The protection of your data is vital, but ever since the Data Protection Act of 2018, the importance of data protection has increased drastically. The new laws brought into play with this act are built to help regulate, protect and restrict the flow of your data. However, this also means that you need to have a good understanding of the restrictions and regulations in order to make sure you are complying with them before destroying data in order to avoid fees and more.
Retention Periods And Retention Policies
When it comes to destroying data, there are some set-in-stone regulations that may prevent you from freely destroying documents. Retention periods are placed on some documents such as employment contracts and business agreements, which must be kept for at least 6 years before being destroyed. Other documents that have a retention policy on them include VAT records, pension documents and contracts. When is the right time to destroy your documents, though?
You No Longer Need Them
When the lifecycle of a document has come and gone and you no longer need the document, it is time to destroy them. Business documents that do not relate to clients, employees or company information are free to be destroyed at any time.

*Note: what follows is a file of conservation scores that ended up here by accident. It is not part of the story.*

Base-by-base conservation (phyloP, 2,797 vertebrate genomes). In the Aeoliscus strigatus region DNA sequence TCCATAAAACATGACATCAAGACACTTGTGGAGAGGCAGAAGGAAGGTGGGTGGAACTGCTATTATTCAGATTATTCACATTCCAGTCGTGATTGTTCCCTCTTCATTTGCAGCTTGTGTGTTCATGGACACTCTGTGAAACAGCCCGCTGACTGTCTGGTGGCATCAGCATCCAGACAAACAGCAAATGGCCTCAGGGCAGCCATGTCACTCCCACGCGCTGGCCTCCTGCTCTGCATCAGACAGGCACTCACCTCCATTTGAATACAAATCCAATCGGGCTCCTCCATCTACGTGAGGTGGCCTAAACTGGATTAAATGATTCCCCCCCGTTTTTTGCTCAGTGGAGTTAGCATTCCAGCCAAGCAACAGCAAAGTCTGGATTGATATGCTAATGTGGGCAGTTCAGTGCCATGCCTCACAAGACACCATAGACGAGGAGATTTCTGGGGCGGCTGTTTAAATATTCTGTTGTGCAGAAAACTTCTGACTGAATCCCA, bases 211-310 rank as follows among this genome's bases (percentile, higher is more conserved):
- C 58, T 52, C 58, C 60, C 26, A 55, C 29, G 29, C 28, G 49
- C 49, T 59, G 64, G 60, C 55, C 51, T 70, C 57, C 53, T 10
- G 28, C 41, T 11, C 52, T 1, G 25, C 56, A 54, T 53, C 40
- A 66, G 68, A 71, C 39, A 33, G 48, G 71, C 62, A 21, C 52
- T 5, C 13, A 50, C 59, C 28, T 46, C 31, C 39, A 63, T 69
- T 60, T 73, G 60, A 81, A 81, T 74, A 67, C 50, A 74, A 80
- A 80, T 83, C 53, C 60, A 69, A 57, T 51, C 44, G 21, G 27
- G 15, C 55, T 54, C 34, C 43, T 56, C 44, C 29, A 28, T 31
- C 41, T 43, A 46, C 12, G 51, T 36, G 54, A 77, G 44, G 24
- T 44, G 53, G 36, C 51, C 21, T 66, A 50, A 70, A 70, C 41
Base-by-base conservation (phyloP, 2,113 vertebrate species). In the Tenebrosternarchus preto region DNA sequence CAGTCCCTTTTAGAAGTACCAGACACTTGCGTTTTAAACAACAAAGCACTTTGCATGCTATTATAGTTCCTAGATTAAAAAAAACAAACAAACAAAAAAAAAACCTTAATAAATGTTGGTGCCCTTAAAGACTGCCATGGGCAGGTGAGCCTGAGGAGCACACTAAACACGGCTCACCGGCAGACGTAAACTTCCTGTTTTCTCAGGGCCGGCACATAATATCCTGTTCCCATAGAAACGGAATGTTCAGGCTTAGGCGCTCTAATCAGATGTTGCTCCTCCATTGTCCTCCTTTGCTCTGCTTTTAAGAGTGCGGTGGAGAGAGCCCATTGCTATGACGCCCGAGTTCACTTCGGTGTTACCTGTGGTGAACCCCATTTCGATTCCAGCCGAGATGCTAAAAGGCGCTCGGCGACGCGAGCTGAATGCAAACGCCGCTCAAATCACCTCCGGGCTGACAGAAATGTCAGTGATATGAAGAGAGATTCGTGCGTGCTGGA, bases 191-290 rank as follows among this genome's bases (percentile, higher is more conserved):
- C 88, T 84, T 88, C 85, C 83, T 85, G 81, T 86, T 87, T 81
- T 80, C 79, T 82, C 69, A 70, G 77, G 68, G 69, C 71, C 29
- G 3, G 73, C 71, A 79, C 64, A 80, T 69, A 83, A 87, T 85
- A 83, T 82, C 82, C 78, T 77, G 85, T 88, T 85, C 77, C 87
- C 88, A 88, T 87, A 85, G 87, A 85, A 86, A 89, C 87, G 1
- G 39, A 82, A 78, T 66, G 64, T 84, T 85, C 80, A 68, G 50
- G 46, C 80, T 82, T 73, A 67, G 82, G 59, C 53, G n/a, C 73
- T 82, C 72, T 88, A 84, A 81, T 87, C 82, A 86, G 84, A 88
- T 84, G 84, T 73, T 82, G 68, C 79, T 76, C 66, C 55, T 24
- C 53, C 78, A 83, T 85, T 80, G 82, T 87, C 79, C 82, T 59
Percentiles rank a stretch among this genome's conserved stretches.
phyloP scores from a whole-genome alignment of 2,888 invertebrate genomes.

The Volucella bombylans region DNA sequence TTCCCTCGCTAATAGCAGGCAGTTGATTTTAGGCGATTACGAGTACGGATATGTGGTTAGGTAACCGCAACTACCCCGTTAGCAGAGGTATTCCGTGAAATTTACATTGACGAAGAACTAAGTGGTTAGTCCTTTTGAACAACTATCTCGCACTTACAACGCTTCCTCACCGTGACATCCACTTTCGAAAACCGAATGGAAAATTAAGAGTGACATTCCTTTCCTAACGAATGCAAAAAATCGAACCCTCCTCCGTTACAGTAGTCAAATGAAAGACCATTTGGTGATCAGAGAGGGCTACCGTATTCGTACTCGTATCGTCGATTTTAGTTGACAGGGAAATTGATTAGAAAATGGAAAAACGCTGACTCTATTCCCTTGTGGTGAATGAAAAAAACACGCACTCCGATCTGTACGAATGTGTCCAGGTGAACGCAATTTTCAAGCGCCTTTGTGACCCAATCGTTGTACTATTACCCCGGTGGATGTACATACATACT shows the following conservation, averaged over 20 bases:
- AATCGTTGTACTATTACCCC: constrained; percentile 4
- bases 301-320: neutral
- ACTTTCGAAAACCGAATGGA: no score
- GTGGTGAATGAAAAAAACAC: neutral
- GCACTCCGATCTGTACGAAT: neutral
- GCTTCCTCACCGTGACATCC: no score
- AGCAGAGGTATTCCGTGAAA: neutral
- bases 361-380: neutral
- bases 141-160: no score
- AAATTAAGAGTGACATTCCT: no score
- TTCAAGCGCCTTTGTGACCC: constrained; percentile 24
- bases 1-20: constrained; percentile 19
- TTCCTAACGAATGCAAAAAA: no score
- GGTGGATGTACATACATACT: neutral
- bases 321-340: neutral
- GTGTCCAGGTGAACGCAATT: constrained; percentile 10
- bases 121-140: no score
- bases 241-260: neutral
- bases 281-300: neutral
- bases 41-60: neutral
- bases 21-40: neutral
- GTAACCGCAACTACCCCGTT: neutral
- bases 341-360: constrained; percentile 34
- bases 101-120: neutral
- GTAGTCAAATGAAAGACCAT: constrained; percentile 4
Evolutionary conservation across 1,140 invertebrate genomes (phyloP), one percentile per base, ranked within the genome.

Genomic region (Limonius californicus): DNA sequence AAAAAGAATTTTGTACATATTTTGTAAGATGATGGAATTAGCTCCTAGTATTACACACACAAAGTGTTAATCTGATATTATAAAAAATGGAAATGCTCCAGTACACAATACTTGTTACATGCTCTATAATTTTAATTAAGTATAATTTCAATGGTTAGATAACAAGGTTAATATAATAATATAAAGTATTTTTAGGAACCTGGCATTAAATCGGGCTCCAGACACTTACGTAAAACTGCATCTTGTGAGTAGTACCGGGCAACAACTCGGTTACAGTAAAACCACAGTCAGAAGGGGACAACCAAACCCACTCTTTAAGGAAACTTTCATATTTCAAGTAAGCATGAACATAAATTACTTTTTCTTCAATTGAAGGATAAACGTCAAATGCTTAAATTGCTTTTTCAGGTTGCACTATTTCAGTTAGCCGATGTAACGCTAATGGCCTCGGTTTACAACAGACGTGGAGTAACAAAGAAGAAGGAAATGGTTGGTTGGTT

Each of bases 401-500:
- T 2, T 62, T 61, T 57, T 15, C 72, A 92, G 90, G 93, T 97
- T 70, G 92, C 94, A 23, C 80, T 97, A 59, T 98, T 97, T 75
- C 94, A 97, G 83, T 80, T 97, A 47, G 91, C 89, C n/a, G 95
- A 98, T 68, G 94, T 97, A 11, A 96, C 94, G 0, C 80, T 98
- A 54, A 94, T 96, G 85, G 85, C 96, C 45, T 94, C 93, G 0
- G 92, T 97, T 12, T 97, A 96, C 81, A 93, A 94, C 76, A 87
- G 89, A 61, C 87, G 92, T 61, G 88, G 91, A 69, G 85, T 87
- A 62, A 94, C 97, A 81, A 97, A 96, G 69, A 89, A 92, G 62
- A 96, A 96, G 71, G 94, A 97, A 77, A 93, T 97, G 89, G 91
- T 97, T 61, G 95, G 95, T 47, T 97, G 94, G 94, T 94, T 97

If You Have Backup Documents
If you have gone through and digitized some of your hard copy documents in order to clean up your filing system, or prevent the loss of data, you can destroy documents. Digital backups can be saved online and can reduce the need for you to store hardcopies of everything.
If you have non-business related data or contracts, you can destroy this data at any time. However, making sure you have digital copies can be useful.
This post was written by Steven Elia Co-Founder and Recycling Director at eCycle Florida. ECycle Florida is a R2 Certified electronics recycling company in the state of Florida. Our processes and procedures are dedicated to the proper destruction and recycling of your electronics. ECycle Florida is your go-to for Pinellas County electronics recycling.